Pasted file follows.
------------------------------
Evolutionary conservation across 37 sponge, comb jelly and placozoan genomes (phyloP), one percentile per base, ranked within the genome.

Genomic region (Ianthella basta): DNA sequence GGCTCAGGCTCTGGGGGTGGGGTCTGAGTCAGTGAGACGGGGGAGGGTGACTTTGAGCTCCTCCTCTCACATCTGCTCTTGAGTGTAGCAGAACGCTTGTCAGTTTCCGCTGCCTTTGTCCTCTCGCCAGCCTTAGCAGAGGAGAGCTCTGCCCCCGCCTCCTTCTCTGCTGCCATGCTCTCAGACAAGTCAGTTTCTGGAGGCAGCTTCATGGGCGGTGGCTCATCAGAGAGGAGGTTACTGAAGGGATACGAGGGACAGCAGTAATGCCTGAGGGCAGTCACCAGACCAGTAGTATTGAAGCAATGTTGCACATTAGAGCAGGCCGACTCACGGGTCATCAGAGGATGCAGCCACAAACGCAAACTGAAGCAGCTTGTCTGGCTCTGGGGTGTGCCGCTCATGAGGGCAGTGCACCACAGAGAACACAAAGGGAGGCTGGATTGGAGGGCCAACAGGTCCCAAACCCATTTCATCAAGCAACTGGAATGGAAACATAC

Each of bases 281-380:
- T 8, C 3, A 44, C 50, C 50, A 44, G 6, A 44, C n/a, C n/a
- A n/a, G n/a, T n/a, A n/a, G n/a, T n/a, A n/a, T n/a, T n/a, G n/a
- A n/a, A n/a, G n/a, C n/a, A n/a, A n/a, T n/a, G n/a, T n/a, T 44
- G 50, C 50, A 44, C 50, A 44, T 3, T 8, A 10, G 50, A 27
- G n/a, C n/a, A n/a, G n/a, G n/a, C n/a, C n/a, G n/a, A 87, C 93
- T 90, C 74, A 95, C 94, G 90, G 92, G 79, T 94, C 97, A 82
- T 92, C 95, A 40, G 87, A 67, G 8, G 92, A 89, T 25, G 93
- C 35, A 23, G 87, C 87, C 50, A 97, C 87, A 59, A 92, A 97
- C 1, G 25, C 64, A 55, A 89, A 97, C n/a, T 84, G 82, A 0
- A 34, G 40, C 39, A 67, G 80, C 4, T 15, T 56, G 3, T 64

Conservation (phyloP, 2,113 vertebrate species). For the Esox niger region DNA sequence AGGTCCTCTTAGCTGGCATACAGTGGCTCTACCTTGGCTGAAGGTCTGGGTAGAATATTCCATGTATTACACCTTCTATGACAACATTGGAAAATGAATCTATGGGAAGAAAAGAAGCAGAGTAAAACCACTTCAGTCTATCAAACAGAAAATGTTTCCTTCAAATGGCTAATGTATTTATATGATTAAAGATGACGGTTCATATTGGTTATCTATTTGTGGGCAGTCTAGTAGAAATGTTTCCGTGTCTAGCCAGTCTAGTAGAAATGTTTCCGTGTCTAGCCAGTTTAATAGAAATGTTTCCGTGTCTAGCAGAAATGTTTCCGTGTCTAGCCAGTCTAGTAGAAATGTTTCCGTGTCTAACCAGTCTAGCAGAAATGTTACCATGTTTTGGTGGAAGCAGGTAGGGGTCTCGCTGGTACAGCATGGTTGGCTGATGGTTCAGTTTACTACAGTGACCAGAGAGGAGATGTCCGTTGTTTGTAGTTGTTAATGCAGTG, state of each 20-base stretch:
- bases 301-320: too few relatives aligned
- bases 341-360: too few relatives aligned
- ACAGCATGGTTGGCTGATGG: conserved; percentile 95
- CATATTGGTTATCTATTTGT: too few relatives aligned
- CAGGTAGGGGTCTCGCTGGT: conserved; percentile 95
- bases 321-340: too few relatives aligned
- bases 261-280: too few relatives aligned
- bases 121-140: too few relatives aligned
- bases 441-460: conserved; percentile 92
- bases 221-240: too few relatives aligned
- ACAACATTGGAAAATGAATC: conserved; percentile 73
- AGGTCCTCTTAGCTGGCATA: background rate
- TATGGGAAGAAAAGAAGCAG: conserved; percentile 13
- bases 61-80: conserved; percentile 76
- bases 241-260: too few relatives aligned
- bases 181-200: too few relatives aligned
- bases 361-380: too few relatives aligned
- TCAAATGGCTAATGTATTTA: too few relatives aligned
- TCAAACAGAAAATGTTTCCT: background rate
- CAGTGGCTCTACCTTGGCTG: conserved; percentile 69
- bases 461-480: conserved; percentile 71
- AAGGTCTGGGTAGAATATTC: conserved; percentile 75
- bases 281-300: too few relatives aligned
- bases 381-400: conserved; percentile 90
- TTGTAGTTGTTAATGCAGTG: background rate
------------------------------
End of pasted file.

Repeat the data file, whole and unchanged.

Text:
Evolutionary conservation across 37 sponge, comb jelly and placozoan genomes (phyloP), one percentile per base, ranked within the genome.

Genomic region (Ianthella basta): DNA sequence GGCTCAGGCTCTGGGGGTGGGGTCTGAGTCAGTGAGACGGGGGAGGGTGACTTTGAGCTCCTCCTCTCACATCTGCTCTTGAGTGTAGCAGAACGCTTGTCAGTTTCCGCTGCCTTTGTCCTCTCGCCAGCCTTAGCAGAGGAGAGCTCTGCCCCCGCCTCCTTCTCTGCTGCCATGCTCTCAGACAAGTCAGTTTCTGGAGGCAGCTTCATGGGCGGTGGCTCATCAGAGAGGAGGTTACTGAAGGGATACGAGGGACAGCAGTAATGCCTGAGGGCAGTCACCAGACCAGTAGTATTGAAGCAATGTTGCACATTAGAGCAGGCCGACTCACGGGTCATCAGAGGATGCAGCCACAAACGCAAACTGAAGCAGCTTGTCTGGCTCTGGGGTGTGCCGCTCATGAGGGCAGTGCACCACAGAGAACACAAAGGGAGGCTGGATTGGAGGGCCAACAGGTCCCAAACCCATTTCATCAAGCAACTGGAATGGAAACATAC

Each of bases 281-380:
- T 8, C 3, A 44, C 50, C 50, A 44, G 6, A 44, C n/a, C n/a
- A n/a, G n/a, T n/a, A n/a, G n/a, T n/a, A n/a, T n/a, T n/a, G n/a
- A n/a, A n/a, G n/a, C n/a, A n/a, A n/a, T n/a, G n/a, T n/a, T 44
- G 50, C 50, A 44, C 50, A 44, T 3, T 8, A 10, G 50, A 27
- G n/a, C n/a, A n/a, G n/a, G n/a, C n/a, C n/a, G n/a, A 87, C 93
- T 90, C 74, A 95, C 94, G 90, G 92, G 79, T 94, C 97, A 82
- T 92, C 95, A 40, G 87, A 67, G 8, G 92, A 89, T 25, G 93
- C 35, A 23, G 87, C 87, C 50, A 97, C 87, A 59, A 92, A 97
- C 1, G 25, C 64, A 55, A 89, A 97, C n/a, T 84, G 82, A 0
- A 34, G 40, C 39, A 67, G 80, C 4, T 15, T 56, G 3, T 64

Conservation (phyloP, 2,113 vertebrate species). For the Esox niger region DNA sequence AGGTCCTCTTAGCTGGCATACAGTGGCTCTACCTTGGCTGAAGGTCTGGGTAGAATATTCCATGTATTACACCTTCTATGACAACATTGGAAAATGAATCTATGGGAAGAAAAGAAGCAGAGTAAAACCACTTCAGTCTATCAAACAGAAAATGTTTCCTTCAAATGGCTAATGTATTTATATGATTAAAGATGACGGTTCATATTGGTTATCTATTTGTGGGCAGTCTAGTAGAAATGTTTCCGTGTCTAGCCAGTCTAGTAGAAATGTTTCCGTGTCTAGCCAGTTTAATAGAAATGTTTCCGTGTCTAGCAGAAATGTTTCCGTGTCTAGCCAGTCTAGTAGAAATGTTTCCGTGTCTAACCAGTCTAGCAGAAATGTTACCATGTTTTGGTGGAAGCAGGTAGGGGTCTCGCTGGTACAGCATGGTTGGCTGATGGTTCAGTTTACTACAGTGACCAGAGAGGAGATGTCCGTTGTTTGTAGTTGTTAATGCAGTG, state of each 20-base stretch:
- bases 301-320: too few relatives aligned
- bases 341-360: too few relatives aligned
- ACAGCATGGTTGGCTGATGG: conserved; percentile 95
- CATATTGGTTATCTATTTGT: too few relatives aligned
- CAGGTAGGGGTCTCGCTGGT: conserved; percentile 95
- bases 321-340: too few relatives aligned
- bases 261-280: too few relatives aligned
- bases 121-140: too few relatives aligned
- bases 441-460: conserved; percentile 92
- bases 221-240: too few relatives aligned
- ACAACATTGGAAAATGAATC: conserved; percentile 73
- AGGTCCTCTTAGCTGGCATA: background rate
- TATGGGAAGAAAAGAAGCAG: conserved; percentile 13
- bases 61-80: conserved; percentile 76
- bases 241-260: too few relatives aligned
- bases 181-200: too few relatives aligned
- bases 361-380: too few relatives aligned
- TCAAATGGCTAATGTATTTA: too few relatives aligned
- TCAAACAGAAAATGTTTCCT: background rate
- CAGTGGCTCTACCTTGGCTG: conserved; percentile 69
- bases 461-480: conserved; percentile 71
- AAGGTCTGGGTAGAATATTC: conserved; percentile 75
- bases 281-300: too few relatives aligned
- bases 381-400: conserved; percentile 90
- TTGTAGTTGTTAATGCAGTG: background rate